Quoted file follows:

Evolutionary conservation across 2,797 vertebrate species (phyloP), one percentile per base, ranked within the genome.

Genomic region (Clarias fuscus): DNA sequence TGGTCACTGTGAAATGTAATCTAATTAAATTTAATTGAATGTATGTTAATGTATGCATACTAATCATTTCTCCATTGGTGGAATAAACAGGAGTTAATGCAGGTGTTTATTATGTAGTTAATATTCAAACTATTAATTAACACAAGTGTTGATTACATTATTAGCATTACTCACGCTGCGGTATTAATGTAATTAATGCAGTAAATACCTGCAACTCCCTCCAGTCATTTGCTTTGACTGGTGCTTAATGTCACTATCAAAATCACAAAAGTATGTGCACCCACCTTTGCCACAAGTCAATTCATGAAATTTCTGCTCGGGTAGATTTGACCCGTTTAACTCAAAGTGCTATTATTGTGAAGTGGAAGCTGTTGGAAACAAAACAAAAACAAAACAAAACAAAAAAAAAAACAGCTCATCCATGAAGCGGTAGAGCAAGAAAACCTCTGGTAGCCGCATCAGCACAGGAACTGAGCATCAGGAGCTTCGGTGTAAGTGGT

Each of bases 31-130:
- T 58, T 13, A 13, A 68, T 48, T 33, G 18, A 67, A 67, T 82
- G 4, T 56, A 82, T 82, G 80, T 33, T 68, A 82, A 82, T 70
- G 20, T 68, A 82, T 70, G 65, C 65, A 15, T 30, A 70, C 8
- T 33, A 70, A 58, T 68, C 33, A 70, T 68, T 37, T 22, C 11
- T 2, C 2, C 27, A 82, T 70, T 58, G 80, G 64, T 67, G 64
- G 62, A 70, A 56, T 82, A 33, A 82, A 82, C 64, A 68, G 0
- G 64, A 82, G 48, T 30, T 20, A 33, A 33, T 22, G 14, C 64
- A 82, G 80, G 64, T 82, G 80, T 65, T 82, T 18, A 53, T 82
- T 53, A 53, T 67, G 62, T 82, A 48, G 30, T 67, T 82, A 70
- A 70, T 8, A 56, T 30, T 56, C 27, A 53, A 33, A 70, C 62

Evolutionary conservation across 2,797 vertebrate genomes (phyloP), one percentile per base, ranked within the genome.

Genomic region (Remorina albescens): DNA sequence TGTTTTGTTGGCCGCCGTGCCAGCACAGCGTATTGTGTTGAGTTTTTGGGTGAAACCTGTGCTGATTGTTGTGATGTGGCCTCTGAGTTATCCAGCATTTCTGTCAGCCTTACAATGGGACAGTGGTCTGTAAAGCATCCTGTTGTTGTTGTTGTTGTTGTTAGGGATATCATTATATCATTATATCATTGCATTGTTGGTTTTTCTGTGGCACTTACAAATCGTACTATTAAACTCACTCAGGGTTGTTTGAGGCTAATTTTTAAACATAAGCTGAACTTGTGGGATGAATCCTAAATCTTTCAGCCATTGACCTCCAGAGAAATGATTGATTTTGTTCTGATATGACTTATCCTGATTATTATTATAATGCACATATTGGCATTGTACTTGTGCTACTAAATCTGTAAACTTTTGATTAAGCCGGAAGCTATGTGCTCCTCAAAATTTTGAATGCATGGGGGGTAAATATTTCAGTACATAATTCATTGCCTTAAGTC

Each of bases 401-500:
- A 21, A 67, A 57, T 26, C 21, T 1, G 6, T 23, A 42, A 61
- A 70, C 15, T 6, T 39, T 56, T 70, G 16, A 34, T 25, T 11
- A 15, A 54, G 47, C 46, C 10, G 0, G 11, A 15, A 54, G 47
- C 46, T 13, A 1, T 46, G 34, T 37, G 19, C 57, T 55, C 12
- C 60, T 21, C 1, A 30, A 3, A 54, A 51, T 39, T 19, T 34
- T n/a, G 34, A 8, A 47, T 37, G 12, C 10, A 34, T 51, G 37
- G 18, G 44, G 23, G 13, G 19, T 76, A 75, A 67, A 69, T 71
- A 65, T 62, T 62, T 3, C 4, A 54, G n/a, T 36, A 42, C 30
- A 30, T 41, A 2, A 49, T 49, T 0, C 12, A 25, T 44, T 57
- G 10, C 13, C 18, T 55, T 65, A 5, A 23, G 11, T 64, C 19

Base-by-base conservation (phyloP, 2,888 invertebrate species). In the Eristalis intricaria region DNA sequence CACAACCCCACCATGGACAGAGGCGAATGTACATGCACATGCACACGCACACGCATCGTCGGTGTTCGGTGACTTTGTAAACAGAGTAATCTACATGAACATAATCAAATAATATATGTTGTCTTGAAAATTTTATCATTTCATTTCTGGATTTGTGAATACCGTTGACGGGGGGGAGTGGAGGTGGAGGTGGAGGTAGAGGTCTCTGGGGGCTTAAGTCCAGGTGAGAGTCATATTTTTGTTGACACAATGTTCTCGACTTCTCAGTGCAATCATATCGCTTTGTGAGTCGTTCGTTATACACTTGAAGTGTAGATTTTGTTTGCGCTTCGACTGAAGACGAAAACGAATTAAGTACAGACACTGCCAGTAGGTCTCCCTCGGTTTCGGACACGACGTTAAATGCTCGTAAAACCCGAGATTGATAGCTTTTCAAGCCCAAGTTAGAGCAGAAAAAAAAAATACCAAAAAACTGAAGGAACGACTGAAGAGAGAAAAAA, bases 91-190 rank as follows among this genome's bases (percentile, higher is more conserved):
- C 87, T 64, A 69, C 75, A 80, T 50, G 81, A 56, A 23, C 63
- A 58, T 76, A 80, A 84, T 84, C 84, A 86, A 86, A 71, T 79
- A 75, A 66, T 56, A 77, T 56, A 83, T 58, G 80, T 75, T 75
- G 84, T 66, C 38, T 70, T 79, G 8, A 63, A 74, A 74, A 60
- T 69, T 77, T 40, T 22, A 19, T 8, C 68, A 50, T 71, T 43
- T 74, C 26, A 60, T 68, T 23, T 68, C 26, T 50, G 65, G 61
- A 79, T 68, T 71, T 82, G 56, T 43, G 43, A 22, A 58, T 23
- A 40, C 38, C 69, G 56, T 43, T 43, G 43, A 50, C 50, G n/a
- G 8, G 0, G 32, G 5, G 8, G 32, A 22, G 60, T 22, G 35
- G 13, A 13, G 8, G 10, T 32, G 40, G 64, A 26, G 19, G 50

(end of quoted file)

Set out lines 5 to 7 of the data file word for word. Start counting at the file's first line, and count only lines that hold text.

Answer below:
- G 4, T 56, A 82, T 82, G 80, T 33, T 68, A 82, A 82, T 70
- G 20, T 68, A 82, T 70, G 65, C 65, A 15, T 30, A 70, C 8
- T 33, A 70, A 58, T 68, C 33, A 70, T 68, T 37, T 22, C 11